REBECCA LEBER Yeah, it would be hysteric to say you are going to die because of your gas stove and ditch it the second or you will truly regret it. There's no going back. But there are things people can and should be doing, guided by the science to move towards proper health warnings and reduce the risks of all that air pollution. And over time, when they're doing renovations or thinking about how they can electrify their own homes, there are steps they can take. And I think there is a difference in talking about those options and just talking in absolutes around gas stoves.
BROOKE GLADSTONE So no federal. Ban is in the offing. But there have been statutes passed, right? In a variety of states and localities.
REBECCA LEBER Right. There is no federal ban happening. But at the state and local level, they might go a bit further. And we already are seeing lots of cities adopt electrification mandates where they say they're over time going to phase in a ban on pipelines to new construction. Again, we're talking about the new construction not existing. There are some states that are looking at gas stove science overall and also thinking about is this something that we should warn about the risks or specifically ban the gas stove? No one's quite there yet. This is something that California is looking at. This is something Oregon's looking at and now New York. But to say that there are gas stove bans in the works would be going too far because a lot of this is just whether new construction should hook up the gas or the electric grid.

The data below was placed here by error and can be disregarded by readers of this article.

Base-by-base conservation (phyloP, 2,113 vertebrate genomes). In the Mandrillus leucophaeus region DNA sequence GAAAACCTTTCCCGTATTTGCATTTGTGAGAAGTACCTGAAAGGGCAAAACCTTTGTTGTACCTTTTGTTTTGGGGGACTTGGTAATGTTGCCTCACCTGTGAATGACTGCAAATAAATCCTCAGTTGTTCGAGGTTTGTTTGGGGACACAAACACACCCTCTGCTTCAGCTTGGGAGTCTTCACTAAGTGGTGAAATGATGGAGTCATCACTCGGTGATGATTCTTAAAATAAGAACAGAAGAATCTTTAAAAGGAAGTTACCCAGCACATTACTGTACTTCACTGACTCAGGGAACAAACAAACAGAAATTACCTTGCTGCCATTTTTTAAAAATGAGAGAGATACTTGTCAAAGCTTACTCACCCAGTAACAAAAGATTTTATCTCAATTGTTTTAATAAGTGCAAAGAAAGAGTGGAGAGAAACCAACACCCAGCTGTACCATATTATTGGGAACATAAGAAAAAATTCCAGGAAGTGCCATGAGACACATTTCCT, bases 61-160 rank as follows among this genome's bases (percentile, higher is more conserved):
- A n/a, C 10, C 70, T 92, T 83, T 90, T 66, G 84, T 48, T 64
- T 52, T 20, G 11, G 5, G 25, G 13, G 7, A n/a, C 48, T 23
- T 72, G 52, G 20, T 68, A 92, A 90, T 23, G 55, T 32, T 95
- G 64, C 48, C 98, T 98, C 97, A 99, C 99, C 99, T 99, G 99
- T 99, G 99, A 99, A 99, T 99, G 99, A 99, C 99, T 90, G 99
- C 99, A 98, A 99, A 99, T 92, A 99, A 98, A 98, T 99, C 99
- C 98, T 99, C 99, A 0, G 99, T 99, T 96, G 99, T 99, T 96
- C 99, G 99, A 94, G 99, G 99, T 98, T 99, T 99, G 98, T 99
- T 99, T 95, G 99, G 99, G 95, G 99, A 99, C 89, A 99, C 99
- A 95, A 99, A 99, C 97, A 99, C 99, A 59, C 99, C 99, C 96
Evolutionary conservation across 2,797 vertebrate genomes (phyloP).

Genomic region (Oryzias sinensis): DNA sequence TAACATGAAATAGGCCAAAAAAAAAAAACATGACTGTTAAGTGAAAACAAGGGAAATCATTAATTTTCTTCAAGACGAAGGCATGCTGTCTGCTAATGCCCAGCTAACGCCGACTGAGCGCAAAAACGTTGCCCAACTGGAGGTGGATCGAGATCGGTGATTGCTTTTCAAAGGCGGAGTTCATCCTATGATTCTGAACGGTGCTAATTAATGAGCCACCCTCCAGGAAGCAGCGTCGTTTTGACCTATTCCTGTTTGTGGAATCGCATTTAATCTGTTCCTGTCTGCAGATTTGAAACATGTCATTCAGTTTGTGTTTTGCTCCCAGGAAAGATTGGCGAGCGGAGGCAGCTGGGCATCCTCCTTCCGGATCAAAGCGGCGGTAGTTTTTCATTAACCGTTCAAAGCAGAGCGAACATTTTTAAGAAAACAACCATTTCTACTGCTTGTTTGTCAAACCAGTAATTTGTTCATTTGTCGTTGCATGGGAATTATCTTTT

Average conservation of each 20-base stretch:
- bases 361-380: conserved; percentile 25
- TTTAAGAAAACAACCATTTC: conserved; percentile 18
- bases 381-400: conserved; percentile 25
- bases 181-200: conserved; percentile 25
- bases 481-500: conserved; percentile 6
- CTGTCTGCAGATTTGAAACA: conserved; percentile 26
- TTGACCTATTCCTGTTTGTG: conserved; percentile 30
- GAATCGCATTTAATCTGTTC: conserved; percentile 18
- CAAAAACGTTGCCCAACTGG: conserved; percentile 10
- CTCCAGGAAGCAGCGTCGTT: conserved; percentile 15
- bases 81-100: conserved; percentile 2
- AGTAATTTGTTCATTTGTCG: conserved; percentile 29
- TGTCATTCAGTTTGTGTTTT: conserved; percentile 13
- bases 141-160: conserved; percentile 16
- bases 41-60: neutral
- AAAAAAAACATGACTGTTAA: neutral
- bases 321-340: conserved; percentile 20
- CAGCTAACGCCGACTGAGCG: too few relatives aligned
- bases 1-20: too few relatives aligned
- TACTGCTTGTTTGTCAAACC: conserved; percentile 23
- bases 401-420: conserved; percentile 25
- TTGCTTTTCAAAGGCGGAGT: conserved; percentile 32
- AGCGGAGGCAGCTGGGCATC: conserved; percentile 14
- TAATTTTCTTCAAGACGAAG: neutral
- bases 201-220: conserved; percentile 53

BROOKE GLADSTONE But if you are a California Republican who's all in for the culture wars, would they be justified in saying that their gas stove is being targeted?
REBECCA LEBER No one is touching existing stoves and existing buildings at this point, and that's not even part of the discussion. So even if you live in a state that is pursuing electrification in new buildings, you can keep your gas stove.
BROOKE GLADSTONE Even if you live in California.